I definitely think I would want the sweep more often than once a minute! But maybe I'm just old fashioned... If I was tracking a water spout "nearby" (and have!) I'd want to be able to predict what it's doing quickly...
__________________
"I spent most of my money on Booze, Broads and Boats. The rest I wasted" - Elmore Leonard











Cheechako is offline   Reply With Quote
Old 27-10-2014, 12:18   #30
Moderator
 
Dockhead's Avatar

Cruisers Forum Supporter

Join Date: Mar 2009
Location: Cowes (Winter), Baltic (Summer) (the boat!); somewhere in the air (me!)
Boat: Cutter-Rigged Moody 54
Posts: 19,748
Re: Radar - what to look for

Quote:
Originally Posted by Saltyhog View Post
I thought it may be something like that. I don't have nearly the experience as you or many here. I'm just trying to learn and figure out my own best plan for an electronics suite, so I'm interested in the thoughts and use cases of those that have the experience. I see your point about 24/7, for near shore use and in higher traffic areas, but what about for offshore where you're likely to be out of most lanes and have few contacts. It seems to me that setting radar for 1 sweep per minute, or even once every 30 seconds would show any contacts at ranges of interest, and yet still drastically cut power use. I'm not arguing at all, I'm just trying to understand how more experienced folks use radar in offshore sailing. I'm sort of coming at it from the other end, ie: several cruisers I talked to only turn their radar on when in higher traffic areas or low vis. because it uses too much power to leave on all the time. So for those folks, running a sweep every minute would be a huge step up in awareness. I guess my question is how much of a step down in awareness is a once a minute sweep vs. continuous.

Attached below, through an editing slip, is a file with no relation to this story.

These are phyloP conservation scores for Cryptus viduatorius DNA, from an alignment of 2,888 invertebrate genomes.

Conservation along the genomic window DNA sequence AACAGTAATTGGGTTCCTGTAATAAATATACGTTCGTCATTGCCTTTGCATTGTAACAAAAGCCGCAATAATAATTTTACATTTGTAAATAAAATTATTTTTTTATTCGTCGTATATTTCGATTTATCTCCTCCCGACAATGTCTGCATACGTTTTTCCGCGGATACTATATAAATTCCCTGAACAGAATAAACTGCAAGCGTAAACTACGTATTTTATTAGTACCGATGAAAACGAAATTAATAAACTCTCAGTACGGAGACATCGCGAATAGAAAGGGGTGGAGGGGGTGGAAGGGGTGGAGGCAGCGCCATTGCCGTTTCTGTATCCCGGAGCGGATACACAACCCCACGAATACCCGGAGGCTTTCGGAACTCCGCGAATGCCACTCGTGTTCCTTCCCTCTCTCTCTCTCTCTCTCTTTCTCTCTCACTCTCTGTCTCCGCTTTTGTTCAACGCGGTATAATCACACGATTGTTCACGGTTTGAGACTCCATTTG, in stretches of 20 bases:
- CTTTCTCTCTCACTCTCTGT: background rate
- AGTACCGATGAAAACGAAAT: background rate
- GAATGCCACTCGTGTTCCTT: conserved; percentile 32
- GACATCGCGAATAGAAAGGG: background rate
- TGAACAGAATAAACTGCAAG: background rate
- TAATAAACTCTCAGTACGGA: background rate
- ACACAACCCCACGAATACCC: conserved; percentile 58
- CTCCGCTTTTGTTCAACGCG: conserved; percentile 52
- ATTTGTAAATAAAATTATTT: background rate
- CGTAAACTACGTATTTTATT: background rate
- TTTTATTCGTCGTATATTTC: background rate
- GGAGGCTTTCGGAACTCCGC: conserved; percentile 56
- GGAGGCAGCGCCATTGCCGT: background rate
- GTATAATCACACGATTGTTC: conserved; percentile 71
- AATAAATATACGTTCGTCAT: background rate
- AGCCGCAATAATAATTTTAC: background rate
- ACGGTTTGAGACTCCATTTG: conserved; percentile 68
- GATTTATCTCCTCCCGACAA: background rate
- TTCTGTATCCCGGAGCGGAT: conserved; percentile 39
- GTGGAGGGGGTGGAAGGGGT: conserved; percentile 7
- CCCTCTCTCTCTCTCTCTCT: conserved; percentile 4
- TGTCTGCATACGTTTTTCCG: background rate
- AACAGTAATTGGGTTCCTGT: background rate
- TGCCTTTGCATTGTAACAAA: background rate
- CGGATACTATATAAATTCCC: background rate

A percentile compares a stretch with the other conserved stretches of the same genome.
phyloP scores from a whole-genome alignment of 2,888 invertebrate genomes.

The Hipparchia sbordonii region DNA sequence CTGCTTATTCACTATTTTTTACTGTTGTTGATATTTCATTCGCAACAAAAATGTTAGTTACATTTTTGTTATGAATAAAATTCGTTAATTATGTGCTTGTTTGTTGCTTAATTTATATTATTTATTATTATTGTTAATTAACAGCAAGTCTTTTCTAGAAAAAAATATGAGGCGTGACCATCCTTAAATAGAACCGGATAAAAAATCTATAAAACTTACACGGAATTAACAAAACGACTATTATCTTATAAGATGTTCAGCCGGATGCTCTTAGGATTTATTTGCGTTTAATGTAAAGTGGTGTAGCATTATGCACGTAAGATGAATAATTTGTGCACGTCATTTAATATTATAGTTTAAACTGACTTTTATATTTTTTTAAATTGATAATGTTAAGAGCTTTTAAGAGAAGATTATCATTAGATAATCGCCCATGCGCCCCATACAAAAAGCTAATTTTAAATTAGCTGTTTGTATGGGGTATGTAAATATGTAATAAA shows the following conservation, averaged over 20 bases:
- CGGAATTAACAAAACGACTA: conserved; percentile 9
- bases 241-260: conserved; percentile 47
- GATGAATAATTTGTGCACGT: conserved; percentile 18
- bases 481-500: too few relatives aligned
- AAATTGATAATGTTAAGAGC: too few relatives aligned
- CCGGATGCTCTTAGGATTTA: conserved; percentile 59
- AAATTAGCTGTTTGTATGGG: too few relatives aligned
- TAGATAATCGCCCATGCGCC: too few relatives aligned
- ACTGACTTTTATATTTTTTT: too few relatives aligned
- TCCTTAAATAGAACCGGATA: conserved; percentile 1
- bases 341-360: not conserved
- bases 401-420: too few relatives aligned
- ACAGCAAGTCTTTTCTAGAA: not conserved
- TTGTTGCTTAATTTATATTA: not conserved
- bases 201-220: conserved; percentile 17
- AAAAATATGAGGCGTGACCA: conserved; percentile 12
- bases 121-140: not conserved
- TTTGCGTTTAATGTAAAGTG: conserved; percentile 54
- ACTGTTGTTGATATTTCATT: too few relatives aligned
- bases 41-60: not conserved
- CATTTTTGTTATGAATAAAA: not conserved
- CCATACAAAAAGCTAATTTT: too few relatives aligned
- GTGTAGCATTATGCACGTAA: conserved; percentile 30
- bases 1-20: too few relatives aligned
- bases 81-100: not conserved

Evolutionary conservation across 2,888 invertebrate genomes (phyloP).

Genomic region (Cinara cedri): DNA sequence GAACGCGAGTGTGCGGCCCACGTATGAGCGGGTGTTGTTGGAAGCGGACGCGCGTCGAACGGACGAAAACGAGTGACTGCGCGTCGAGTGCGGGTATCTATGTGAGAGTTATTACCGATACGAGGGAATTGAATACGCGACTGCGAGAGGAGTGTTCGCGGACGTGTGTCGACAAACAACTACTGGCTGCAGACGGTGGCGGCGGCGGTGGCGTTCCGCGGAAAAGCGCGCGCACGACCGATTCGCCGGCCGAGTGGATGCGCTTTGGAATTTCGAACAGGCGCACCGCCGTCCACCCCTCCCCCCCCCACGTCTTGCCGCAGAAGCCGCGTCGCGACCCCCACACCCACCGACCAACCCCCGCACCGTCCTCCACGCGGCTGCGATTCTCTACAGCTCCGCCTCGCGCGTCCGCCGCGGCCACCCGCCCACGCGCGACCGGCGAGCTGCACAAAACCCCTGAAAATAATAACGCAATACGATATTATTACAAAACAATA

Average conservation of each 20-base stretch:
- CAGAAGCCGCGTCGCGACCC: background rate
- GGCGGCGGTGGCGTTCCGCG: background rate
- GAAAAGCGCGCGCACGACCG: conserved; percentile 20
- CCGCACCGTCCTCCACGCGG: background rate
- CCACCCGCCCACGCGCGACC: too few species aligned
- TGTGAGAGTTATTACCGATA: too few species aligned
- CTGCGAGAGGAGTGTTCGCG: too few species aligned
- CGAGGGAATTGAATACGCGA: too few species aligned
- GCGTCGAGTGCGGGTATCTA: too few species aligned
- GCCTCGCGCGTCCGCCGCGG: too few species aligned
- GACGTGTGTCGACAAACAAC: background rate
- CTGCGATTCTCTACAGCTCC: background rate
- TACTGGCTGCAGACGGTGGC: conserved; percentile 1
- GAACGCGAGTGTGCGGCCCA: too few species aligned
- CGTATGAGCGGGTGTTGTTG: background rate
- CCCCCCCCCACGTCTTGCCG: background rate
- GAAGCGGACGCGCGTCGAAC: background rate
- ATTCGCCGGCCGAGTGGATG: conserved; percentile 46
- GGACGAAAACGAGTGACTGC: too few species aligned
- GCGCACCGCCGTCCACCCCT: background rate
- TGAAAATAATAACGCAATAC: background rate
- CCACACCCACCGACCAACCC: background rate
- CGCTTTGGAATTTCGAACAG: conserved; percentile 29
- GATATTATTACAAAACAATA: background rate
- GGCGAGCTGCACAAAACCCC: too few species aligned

Even arguing is allowed as long as it's respectful! No, these are perfectly reasonable questions

And yes, I don't see anything categorically wrong with setting the radar to wake up and make a few sweeps every certain number of minutes -- if your radar has that capability. In open water and especially when there's not heavy rain or high seas to interfere with radar reflections, that should be ok.

There are few hard and fast rules about how to do your watchkeeping, other than keeping a visual watch. You have to decide for yourself what level of awareness from which systems make you comfortable that you have reduced the risk of running into something to an acceptable minimum.

When you have a good radar which doesn't give false alarms, the guard zones are really fantastic tools. As I mentioned above, I personally rely on them more and more, and less and less on the visual watch, in more open water with less traffic. I like to keep the radar running continuously for the most intense possible watch from that system, but that doesn't mean that this is the only way to do it -- that you have to decide for yourself.
__________________

__________________
Dockhead is online now   Reply With Quote
Reply

Tags
radar

Thread Tools
Display Modes Rate This Thread
Rate This Thread:

Posting Rules
You may not post new threads
You may not post replies
You may not post attachments
You may not edit your posts

BB code is On
Smilies are On
[IMG] code is On
HTML code is Off
Trackbacks are Off
Pingbacks are Off
Refbacks are Off


Similar Threads
Thread Thread Starter Forum Replies Last Post
Radar or no radar?? beetlejuice30 Marine Electronics 54 28-10-2013 13:43
Looking / Q's about 03S9144 Radar Wire for Model 1622 Radar Unit dougsimpson1988 Marine Electronics 0 20-01-2013 18:09
For Sale: JRC 24-mile RADAR - Display + Dome - JRC RADAR 2000 synchronicity98 Classifieds Archive 5 12-09-2012 07:15
Radar System vs Radar Detector johnar Marine Electronics 14 16-12-2009 17:51
Radar Reflector throwing off Radar? alexleclainche Deck hardware: Rigging, Sails & Hoisting 2 21-04-2008 20:21



Copyright 2002- Social Knowledge, LLC All Rights Reserved.

All times are GMT -7. The time now is 12:38.


Google+
Powered by vBulletin® Version 3.8.8 Beta 1
Copyright ©2000 - 2017, vBulletin Solutions, Inc.
Social Knowledge Networks
Powered by vBulletin® Version 3.8.8 Beta 1
Copyright ©2000 - 2017, vBulletin Solutions, Inc.

ShowCase vBulletin Plugins by Drive Thru Online, Inc.